1. Can you see it.
2. Do you care about what happens?
3. If the answer to #2 is no, what is missing? I know that not every genre is for everyone, but I believe there are common elements of strong writing across all genres. I want to hone this opening until it makes the reader want to turn the page and care.
Version D (?) – 1st
two paragraphs : Life. Senetence.
Two parallel lines. A crosswalk. It was the safest way
to get from this side of the street to the other side, where they could let the
dogs off leash. About six months ago, this very crosswalk had been repainted
in burnt gold and upgraded with tiny lights that would blink when in use. As
Magen approached the corner where her family already stood, soda in one hand, dog leash in the other, she noticed her husband pushing the button to activate those tiny lights.
“Abby, walk your bike,” she reminded her daughter in French, the language they spoke to each other. Abby grunted in response, slowing down her bike enough to come off the saddle. Zigzag and Buttercup were minding well, sitting at the edge of the curb just waiting for their masters to give them the go ahead to cross the street. Sipping her soda, the hot afternoon sun beat down on her head, rays of heat boring into her brain. Why did you
invite everyone? You know you needed time alone. But she had invited them along because that’s what a good person does. That’s what a good mom does.
Magen’s flip flops clacked against the bottom of her feet as she stepped onto the black asphalt of the road, between the perfectly parallel lines. Isaac was saying something to her. Something about a car. Seriously. I just needed a break. I still need one.
“…right?” she caught the last word of her husband’s
thought as the visual before her filled in the rest. A white Mercedes was
barreling toward their little family, all vulnerable in that lit up crosswalk. Without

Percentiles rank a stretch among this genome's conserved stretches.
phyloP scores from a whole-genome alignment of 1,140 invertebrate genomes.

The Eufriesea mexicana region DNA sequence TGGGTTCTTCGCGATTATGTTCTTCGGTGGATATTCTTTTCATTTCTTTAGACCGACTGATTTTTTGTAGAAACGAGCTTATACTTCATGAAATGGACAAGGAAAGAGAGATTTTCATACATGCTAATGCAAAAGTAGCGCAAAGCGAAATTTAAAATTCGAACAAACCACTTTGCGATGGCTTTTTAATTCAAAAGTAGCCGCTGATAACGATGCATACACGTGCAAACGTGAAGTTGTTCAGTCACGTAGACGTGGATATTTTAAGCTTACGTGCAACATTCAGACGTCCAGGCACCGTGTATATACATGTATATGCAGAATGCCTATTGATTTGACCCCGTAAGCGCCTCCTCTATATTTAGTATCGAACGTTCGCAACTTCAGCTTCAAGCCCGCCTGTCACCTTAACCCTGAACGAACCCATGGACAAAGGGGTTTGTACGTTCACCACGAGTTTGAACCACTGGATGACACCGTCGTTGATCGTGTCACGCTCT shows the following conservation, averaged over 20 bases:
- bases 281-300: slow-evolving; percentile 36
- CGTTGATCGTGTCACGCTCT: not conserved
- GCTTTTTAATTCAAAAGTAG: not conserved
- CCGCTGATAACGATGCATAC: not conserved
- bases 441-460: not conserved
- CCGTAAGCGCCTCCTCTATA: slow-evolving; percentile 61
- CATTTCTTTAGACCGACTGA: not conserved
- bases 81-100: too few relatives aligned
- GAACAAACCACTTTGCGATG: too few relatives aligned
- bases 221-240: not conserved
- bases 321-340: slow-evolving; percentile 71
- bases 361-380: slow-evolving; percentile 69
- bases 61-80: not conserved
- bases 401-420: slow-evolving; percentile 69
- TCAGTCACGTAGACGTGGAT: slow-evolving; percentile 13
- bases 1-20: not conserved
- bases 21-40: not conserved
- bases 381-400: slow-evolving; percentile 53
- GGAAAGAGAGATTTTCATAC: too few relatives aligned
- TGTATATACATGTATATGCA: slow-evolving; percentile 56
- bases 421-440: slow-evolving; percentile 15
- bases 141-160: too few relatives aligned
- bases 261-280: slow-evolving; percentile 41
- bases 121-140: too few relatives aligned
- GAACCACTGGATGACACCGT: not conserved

thinking, she ran ahead of her daughter, making herself as big as her 5’2”
frame could manage. Perhaps cars were like lions and would stop if they saw something threatening. But in her white running shorts and tank top, Magen was far from threatening. Until rage started bubbling up from deep within.
“She’s speeding up and swerving!” Isaac yelled as Magen
stood her ground. Nobody would hit her family in a crosswalk. Not on her watch.
She felt herself begin to tremble. It wasn’t fear. This was anger from deep down in her gut that had just needed a reason.
“No! Abby!” she screamed back at her husband. Abby was
frozen in between her parents, dogs in tow. The car was approaching and Magen
couldn’t tell if it was slowing down. She remained firm, waving her arms, soda spraying
everywhere, the dog leash limp on the ground. The car finally came to an abrupt stop, a generous distance in front of spectacle in the crosswalk. All Magen
could see was the oversized visor shading the woman’s face behind the wheel of
“Slow the fuck down, bitch!” screamed Magen, walking
deliberately toward the offensive vehicle in a lazy daze of rage.
“Sweety! Stop!” Isaac had almost made it to the other side of the street. Magen was smack in the middle of the road, Buttercup forgotten at her feet. Now, inches from the driver’s side window, Magen slapped the glass with her hand spilling soda all over her own arm and the ground, screaming obscenities at the woman as she drove away. You are such an idiot. Who does that?
“Abby,” Magen fell
into step beside her daughter who was walking her bike the rest of the way
across the street, “That was probably not the best way to handle that